Publications (3)8.31 Total impact
- SourceAvailable from: Birgit Gaschler-Markefski[Show abstract] [Hide abstract]
ABSTRACT: Working memory (WM) tasks involve several interrelated processes during which past information must be transiently maintained, recalled, and compared with test items according to previously instructed rules. It is not clear whether the rule-specific comparisons of perceptual with memorized items are only performed in previously identified frontal and parietal WM areas or whether these areas orchestrate such comparisons by feedback to sensory cortex. We tested the latter hypothesis by focusing on auditory cortex (AC) areas with low-noise functional magnetic resonance imaging in a 2-back WM task involving frequency-modulated (FM) tones. The control condition was a 0-back task on the same stimuli. Analysis of the group data identified an area on right planum temporale equally activated by both tasks and an area on the left planum temporale specifically involved in the 2-back task. A region of interest analysis in each individual revealed that activation on the left planum temporale in the 2-back task positively correlated with the task performance of the subjects. This strongly suggests a prominent role of the AC in 2-back WM tasks. In conjunction with previous findings on FM processing, the left lateralized effect presumably reflects the complex sequential processing demand of the 2-back matching to sample task.Cerebral Cortex 12/2007; 17(11):2544-52. DOI:10.1093/cercor/bhl160 · 8.31 Impact Factor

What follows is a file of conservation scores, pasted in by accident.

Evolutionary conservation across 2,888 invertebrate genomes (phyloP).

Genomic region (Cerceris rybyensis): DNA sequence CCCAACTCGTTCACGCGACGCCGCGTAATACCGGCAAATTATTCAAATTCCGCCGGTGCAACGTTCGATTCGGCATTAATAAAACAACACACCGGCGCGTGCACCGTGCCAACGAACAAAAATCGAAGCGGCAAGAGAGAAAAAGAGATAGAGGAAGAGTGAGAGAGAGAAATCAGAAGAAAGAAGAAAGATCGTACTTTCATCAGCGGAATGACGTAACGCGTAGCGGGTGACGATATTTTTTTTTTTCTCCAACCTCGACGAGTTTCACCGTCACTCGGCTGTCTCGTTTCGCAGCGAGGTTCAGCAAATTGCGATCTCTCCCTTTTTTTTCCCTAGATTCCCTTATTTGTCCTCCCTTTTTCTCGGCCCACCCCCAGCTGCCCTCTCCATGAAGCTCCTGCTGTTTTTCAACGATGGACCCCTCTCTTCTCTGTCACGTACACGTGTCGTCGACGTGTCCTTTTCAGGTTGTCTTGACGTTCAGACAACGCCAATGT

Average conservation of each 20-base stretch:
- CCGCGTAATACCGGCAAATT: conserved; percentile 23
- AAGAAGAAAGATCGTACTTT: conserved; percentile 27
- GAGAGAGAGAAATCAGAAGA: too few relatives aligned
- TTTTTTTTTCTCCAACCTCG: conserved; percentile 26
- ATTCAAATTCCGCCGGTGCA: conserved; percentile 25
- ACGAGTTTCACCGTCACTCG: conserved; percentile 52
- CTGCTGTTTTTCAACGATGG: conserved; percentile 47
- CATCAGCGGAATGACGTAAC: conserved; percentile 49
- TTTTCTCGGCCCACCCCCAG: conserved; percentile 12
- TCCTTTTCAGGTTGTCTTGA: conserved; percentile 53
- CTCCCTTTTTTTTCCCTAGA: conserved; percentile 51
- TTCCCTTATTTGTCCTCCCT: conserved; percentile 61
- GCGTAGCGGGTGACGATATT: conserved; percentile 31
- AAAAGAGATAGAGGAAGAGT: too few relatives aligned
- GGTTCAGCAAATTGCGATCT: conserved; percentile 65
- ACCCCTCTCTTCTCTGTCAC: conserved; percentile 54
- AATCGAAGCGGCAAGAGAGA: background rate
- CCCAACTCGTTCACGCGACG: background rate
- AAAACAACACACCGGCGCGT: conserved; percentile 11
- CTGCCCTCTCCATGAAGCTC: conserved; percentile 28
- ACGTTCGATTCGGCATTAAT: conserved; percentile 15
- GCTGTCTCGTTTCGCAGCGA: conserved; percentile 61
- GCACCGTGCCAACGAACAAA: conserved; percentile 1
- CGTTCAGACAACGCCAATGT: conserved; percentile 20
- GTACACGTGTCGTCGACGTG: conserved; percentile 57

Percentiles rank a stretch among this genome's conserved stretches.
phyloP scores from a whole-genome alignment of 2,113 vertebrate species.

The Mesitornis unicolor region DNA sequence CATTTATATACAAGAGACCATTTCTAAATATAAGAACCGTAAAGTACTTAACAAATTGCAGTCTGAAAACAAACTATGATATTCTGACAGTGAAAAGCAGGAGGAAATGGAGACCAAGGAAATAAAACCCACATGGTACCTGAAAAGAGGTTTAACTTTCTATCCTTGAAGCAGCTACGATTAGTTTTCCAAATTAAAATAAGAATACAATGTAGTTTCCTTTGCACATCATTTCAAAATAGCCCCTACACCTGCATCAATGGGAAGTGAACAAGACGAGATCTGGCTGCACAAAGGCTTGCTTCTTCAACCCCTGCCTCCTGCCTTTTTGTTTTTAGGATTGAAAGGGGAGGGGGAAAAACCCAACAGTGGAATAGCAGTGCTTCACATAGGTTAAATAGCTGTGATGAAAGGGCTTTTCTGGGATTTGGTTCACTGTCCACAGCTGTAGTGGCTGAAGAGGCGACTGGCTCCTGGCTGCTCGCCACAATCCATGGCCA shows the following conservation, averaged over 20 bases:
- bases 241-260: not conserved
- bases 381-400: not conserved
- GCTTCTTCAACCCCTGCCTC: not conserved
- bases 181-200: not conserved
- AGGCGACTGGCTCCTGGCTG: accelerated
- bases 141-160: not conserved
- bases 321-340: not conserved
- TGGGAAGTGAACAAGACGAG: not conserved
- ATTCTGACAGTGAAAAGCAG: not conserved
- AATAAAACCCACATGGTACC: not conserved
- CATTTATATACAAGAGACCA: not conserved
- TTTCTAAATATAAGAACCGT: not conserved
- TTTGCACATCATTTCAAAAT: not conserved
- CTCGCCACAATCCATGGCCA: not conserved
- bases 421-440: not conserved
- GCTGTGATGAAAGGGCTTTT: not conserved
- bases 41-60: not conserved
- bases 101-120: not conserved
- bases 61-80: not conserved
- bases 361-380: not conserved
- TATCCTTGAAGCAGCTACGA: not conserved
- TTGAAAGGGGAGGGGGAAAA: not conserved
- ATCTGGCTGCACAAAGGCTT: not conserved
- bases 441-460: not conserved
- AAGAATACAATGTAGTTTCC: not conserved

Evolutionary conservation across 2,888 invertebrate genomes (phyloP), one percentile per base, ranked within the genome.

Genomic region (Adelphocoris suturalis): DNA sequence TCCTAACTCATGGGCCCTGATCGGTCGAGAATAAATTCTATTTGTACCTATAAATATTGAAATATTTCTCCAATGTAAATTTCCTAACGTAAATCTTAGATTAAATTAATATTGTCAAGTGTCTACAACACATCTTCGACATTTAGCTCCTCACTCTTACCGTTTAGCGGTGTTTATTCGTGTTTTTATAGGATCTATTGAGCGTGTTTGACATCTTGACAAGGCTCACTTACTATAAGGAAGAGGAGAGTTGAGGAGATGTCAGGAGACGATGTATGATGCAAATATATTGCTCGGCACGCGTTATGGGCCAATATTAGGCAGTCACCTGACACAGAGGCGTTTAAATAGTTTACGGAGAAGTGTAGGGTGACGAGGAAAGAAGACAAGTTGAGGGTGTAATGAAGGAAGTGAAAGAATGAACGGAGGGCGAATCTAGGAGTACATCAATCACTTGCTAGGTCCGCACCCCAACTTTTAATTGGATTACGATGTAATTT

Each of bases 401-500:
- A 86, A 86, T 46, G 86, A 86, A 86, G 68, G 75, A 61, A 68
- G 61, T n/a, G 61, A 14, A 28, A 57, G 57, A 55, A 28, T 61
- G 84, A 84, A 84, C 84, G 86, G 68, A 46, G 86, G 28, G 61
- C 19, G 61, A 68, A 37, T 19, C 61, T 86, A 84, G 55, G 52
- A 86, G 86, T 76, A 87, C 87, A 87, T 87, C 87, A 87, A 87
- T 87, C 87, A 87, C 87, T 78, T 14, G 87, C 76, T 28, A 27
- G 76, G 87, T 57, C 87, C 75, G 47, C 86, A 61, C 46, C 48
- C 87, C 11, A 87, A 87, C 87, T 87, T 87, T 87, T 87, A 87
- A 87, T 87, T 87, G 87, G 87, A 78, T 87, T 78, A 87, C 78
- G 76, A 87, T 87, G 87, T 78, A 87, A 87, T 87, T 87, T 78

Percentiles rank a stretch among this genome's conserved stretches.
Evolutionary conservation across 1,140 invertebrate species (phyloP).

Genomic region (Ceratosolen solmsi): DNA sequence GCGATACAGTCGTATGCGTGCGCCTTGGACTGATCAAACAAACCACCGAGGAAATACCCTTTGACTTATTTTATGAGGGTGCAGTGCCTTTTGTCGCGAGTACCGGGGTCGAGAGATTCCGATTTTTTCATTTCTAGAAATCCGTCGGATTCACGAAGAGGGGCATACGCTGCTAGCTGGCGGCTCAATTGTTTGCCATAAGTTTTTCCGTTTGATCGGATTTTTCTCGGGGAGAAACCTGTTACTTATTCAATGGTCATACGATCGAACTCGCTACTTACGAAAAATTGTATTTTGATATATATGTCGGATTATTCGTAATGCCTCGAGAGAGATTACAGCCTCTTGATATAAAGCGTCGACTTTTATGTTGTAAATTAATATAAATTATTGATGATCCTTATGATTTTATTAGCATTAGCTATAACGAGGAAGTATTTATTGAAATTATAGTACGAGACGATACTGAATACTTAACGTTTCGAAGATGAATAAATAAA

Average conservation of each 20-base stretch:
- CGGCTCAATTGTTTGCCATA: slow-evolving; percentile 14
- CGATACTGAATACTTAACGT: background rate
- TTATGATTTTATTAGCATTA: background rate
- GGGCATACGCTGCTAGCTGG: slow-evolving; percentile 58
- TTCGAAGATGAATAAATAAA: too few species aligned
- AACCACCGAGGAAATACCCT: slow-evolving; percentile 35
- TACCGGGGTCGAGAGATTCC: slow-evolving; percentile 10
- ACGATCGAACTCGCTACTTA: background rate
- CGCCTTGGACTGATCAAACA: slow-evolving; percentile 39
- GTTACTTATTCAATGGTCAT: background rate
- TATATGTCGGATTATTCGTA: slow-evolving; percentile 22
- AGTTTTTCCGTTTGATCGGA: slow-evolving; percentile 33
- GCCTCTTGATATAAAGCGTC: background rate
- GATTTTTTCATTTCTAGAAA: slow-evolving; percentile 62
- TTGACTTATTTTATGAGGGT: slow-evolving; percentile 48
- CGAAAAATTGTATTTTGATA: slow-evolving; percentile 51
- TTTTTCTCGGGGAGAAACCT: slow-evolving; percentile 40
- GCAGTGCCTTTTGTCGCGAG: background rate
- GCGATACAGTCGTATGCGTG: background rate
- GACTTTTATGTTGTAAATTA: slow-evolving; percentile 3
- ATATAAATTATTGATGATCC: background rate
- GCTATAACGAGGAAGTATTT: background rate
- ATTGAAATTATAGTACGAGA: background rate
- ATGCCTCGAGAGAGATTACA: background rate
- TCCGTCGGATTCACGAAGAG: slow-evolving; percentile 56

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ABSTRACT: Functional magnetic resonance imaging (fMRI) gained a lot of interest in medical and human research in the last years. FMRI is a noninvasive method used to study human brain functions by localizing activated brain areas. There are a lot of interesting questions in neurobiology, one of these is the processing of learning-related processes in the human brain and how these processes can be described and analyzed. To analyze fMRI data different hypothesis-based and data-based methods can be used. The Independent Component Analysis (ICA) is an information-theoretic statistical and computational technique used to identify hidden factors of observed multivariate data. The mathematical background of ICA is investigated in this thesis and relations to other methods like Principal Component Analysis (PCA) are elaborated. The advantages of ICA in comparison to classical methods for analyzing fMRI data under the aspect of learning-related processes are investigated in real fMRI data as well as in simulations studies. Thereby dynamic changes in the fMRI time series are systematically analyzed and described.